Photo of gallery view with artworks

Installation view of Mixpantli: Contemporary Echoes, December 12, 2021–June 12, 2022, Los Angeles County Museum of Art, © Sandy Rodriguez, © Mariana Castillo Deball, photo © Museum Associates/LACMA

We Are Here: Mapping the Indigenous Migrant Communities of Los Angeles

December 18, 2023
Alexander Schneider, Associate Editor

Indigenous migrants have been a part of the history of Los Angeles since its founding in 1781. As part of a continued effort to uplift the humanity and the dignity of these communities, the Los Angeles County Board of Supervisors named December 2023 Indigenous Migrants Month in Los Angeles County. To mark the occasion, and to honor International Migrants Day on December 18, we’re resharing the Mixpantli podcast, which accompanied LACMA’s Mixpantli companion exhibitions in 2021–22.

To mark the 500th anniversary of the fall of the Aztec capital Tenochtitlan (modern-day Mexico City) in 2021, LACMA presented Mixpantli: Space, Time, and the Indigenous Origins of Mexico, which centered the creative resilience of Indigenous artists, mapmakers, and storytellers in the face of European colonization. Its companion exhibition Mixpantli: Contemporary Echoes showcased the lasting impact of this resilience, connecting the vibrant artistic traditions of the past and the present in Mexico and Los Angeles. Originally presented alongside these exhibitions, the Mixpantli podcast features LACMA curators and contemporary artists, activists, and scholars, who contemplate the legacies of these Indigenous knowledge-keepers in today’s Los Angeles.

“With the onset of the pandemic, it really forced us to think more explicitly about how this story that we're telling in the exhibition, how this history of colonialism, the effect that it had on Indigenous communities, how that story continues to this day,” says Alyce de Carteret, Assistant Curator, Art of the Ancient Americas at LACMA, who co-curated the exhibitions. “Indigenous communities, especially in Los Angeles, are continuing to be impacted by the same historical processes.” 

Installation view of Mixpantli: Space, Time, and the Indigenous Origins of Mexico, December 12, 2021–May 1, 2022, Los Angeles County Museum of Art

The podcast also features Janet Martinez and Odilia Romero, co-founders of Comunidades Indígenas en Liderazgo (CIELO), an organization that works closely with migrant Indigenous communities in Los Angeles to fight for social and cultural justice.

“There's this narrative that we only live in museums, but people should know that we live outside the museums and we exist. We love, we laugh, we cry, just like everybody else,” says Romero.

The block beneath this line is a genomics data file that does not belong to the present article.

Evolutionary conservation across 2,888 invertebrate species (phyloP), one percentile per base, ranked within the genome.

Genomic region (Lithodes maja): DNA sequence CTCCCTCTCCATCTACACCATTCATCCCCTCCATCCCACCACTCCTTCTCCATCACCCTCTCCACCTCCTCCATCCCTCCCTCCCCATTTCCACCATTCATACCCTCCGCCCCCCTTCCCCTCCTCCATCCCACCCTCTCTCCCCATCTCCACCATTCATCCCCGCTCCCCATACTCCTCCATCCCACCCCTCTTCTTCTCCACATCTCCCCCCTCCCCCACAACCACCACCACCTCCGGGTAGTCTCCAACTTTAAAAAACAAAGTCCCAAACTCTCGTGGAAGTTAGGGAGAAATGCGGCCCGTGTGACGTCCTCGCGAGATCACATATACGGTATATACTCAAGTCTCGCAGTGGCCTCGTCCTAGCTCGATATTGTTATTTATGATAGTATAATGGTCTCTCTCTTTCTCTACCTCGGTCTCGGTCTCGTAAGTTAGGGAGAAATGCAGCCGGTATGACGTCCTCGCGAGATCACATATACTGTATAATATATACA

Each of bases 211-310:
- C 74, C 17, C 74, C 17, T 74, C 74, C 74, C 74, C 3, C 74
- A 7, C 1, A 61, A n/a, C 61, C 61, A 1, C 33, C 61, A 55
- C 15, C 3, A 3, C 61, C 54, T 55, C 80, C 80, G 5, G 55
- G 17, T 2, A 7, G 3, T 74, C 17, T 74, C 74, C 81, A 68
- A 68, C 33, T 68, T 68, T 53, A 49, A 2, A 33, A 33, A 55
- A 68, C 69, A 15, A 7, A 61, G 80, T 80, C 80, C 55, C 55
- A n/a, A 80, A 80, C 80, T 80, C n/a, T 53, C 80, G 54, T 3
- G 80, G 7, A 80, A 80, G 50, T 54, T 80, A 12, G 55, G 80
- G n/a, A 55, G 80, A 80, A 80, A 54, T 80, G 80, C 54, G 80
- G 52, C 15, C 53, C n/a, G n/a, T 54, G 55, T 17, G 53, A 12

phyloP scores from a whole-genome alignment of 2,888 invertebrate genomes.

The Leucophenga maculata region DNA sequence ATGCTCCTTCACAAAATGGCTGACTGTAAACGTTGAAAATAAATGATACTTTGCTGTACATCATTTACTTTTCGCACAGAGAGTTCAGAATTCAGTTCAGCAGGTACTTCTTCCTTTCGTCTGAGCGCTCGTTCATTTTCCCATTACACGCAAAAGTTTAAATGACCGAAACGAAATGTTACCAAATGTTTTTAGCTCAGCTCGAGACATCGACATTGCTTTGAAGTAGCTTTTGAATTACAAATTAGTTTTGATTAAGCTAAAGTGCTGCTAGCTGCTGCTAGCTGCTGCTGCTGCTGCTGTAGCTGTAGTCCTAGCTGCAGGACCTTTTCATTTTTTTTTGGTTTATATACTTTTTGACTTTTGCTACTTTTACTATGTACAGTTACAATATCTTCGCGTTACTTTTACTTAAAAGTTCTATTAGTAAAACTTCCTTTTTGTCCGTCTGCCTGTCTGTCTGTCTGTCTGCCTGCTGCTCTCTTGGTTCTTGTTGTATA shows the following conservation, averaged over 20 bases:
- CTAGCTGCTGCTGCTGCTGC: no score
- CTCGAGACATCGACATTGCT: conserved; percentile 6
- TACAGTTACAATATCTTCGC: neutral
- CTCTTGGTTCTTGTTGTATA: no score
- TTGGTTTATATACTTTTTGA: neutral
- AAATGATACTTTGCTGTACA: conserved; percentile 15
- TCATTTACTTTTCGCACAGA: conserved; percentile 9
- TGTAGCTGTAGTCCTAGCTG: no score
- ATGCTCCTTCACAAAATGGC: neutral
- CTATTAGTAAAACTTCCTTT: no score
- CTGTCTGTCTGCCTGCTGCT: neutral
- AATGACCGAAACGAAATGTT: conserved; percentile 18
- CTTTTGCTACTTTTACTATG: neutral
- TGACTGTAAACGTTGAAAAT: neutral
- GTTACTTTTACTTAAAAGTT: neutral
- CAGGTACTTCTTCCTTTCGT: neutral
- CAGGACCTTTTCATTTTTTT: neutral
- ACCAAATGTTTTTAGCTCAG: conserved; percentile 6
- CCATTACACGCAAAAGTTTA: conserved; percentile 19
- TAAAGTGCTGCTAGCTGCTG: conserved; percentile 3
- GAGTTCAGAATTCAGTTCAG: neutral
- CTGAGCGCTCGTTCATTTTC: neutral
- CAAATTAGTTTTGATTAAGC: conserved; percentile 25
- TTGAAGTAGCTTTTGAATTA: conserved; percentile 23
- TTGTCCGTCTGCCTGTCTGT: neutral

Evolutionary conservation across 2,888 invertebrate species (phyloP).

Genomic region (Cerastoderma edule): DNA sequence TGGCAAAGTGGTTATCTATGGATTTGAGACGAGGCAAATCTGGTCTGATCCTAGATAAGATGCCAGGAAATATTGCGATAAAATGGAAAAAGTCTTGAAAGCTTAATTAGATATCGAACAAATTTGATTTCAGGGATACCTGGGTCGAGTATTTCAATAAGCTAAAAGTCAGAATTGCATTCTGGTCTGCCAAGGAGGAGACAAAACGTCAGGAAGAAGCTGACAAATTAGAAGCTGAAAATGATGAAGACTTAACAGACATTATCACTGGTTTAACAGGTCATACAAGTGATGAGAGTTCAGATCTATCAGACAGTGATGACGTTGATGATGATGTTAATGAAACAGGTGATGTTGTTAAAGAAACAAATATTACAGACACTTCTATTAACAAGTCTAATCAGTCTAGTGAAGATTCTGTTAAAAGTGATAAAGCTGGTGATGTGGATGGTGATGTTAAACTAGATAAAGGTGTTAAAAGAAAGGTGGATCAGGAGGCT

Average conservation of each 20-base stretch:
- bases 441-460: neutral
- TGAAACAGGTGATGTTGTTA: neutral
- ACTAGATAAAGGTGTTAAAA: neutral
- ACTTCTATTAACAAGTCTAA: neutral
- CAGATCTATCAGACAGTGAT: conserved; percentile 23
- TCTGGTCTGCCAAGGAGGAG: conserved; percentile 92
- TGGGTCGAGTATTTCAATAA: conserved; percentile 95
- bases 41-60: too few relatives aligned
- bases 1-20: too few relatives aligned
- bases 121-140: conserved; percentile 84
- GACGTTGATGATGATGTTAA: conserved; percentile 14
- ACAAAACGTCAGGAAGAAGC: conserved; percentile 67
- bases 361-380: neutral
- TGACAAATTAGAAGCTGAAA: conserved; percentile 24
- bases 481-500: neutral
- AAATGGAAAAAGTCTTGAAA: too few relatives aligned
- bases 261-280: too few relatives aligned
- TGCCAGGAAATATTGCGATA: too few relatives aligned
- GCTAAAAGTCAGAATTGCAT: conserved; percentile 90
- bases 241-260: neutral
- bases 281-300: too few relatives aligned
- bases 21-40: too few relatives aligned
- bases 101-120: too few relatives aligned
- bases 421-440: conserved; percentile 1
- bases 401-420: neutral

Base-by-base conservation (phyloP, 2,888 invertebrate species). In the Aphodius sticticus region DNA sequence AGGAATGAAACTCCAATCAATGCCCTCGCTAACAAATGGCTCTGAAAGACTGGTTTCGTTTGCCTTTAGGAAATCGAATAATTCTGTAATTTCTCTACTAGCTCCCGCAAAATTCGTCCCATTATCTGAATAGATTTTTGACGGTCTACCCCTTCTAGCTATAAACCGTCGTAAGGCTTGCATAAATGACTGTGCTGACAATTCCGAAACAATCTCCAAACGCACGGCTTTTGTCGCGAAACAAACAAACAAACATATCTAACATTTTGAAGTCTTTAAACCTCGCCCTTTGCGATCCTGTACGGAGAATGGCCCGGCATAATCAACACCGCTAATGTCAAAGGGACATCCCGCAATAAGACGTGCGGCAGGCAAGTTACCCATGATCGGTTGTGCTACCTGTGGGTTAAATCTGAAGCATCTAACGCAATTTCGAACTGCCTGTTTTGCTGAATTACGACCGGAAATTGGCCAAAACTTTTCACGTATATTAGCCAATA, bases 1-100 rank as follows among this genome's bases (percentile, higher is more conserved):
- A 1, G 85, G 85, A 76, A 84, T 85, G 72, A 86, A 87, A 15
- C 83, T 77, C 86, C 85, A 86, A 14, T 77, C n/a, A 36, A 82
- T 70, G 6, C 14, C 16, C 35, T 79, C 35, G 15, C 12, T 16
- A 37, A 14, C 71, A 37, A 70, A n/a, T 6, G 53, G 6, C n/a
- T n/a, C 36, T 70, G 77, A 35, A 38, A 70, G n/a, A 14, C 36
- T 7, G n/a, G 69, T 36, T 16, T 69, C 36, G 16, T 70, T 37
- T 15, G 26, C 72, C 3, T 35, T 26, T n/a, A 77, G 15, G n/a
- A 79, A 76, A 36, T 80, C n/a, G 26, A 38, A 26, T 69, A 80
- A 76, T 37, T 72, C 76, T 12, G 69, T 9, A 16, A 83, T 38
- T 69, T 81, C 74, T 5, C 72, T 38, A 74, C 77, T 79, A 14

Together with partners at UCLA, CIELO embarked on a project to make these communities visible through geospatial visualizations. The result is We Are Here (2021), an interactive map that charts the Indigenous languages spoken in Los Angeles. It acts as an important reminder that Indigenous peoples have always been a part of the region and that they remain here today, despite the continued erasure of Indigenous cultures and languages. (The Mixpantli exhibitions were presented in English and Spanish as well as Nahuatl, the language of the Aztecs, and Zapotec, the most widely spoken Indigenous language in Los Angeles.)

“This for me, is a map that represents Indigenous life, not only survival, but also reaffirming Indigenous peoples as modern people,” says Mariah Tso, artist and GIS Specialist, Ralph J. Bunche Center for African American Studies, UCLA, who worked on We Are Here. “That's what makes it really important, especially from a data standpoint, when you highlight and uplift small populations, because the general practice is to exclude it, which only perpetuates a lot of the colonial violence that we face every day.”

The podcast also features Alberto Diaz-Cayeros, Director, Center for Latin American Studies, Stanford University; artists Sandy Rodriguez and Mariana Castillo Deball, whose works were on view in Mixpantli: Contemporary Echoes; and Diana Magaloni, Deputy Director, Program Director, Dr. Virginia Fields Curator of the Art of the Ancient Americas, and Director of Conservation at LACMA, who co-curated the exhibitions. Listen below.